Two Books from NPH

Northwestern Publishing House recently had (is having?) a big sale, and I ordered some books both for my churches and for myself. The two I ordered for myself were The Complete Timotheus Verinus and God So Loved the World, which is a study of biblical doctrine. I’m quite pleased with both hardcover books. Though I have bookmarks in the midst of somewhere between six and a dozen other books, I’ve begun reading the former, and it’s a little hard to stop. I cracked the latter open to read some of it, and found it so clearly written that it would be an important asset to a church library. Of course, I haven’t read the whole thing yet, so there could be some surprises. But so far it looks very good, centered and focused upon Jesus Christ and the atonement He has provided for the sins of the world.

The Complete Timotheus Verinus was mentioned and quoted from by Bruce. What he wrote about it is true, especially that it has much that could and should be applied to present-day church controversies. For example, the author notes that pastors, as public teachers of God’s Word, not only have the responsibility to teach the members of their own flocks, but also to serve as general teachers of the Church and watchmen, ready to identify trouble and warn God’s people against it. This is not a self-appointed responsibility, but one that is laid upon pastors in their call and ordination. When pastors refuse to do this (and I say “when” because we are all quite fallible), we are failing a part of our holy office. So there will be times when we are compelled by our call to say or write things, when we would personally prefer to remain silent for the sake of peace. Few people really enjoy stirring up trouble and painting a target upon their own backs. However, pastors should realize that the target was already painted upon them when they were called to the office, and the “trouble” was already thoroughly stirred up by Christ himself. Turning away from it is the same as turning away from the Cross, and from the Crucified.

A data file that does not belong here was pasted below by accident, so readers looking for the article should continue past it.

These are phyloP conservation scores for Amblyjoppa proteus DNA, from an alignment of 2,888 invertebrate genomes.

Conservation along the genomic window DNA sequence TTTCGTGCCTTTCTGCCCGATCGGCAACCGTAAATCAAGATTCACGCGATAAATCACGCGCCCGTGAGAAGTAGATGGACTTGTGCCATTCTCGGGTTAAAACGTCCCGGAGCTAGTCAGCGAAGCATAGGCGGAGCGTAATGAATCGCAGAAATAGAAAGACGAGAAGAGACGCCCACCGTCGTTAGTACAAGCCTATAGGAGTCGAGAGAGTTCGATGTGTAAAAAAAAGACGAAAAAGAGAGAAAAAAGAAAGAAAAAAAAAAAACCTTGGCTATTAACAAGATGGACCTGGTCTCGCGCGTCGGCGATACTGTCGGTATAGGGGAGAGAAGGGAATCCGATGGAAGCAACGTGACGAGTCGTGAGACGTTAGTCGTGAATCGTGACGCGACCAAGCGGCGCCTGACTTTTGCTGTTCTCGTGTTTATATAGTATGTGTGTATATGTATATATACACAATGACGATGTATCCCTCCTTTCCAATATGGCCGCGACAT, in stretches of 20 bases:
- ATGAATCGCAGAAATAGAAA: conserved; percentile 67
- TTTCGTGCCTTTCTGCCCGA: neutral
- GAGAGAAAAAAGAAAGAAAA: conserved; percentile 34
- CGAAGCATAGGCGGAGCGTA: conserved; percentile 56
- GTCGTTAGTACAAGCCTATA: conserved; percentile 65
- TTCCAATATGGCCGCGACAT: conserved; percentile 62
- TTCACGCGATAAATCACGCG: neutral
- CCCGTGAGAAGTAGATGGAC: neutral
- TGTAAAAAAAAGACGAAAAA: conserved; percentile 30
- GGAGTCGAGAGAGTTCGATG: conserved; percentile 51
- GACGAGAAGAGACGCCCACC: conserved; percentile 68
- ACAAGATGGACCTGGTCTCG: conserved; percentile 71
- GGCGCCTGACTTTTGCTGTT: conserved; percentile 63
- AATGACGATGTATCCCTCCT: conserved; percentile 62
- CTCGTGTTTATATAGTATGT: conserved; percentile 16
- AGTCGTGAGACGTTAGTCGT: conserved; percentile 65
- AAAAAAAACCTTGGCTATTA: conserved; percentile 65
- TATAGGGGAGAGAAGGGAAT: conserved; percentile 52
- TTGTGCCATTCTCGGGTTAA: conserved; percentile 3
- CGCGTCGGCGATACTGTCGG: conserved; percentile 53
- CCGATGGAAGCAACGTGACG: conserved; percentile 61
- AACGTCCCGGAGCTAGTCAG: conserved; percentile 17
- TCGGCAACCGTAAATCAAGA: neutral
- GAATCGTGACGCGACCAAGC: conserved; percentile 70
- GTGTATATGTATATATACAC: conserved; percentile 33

In the same context, The Complete Timotheus Verinus makes some practical observations about our personal dealings in the midst of controversy. There will be some who agree with one another, yet who are compelled by conscience or God’s Word to speak in different ways. It is therefore incumbent upon the teachers in the Church to exercise restraint and charity in both speaking or writing and in reading or listening to what others have to say. Yet the teachers will inevitably show varying amounts of restraint and moderation, so they must also willingly make allowances for that, and not condemn one another for their different manners of dealing with the controversy.

Already I have found a great deal that could be, and should have been, applied to the ELS ministry-and-suspension controversy. Don’t you? I look forward to reading more, and I’m glad I have plenty of bookmarks.

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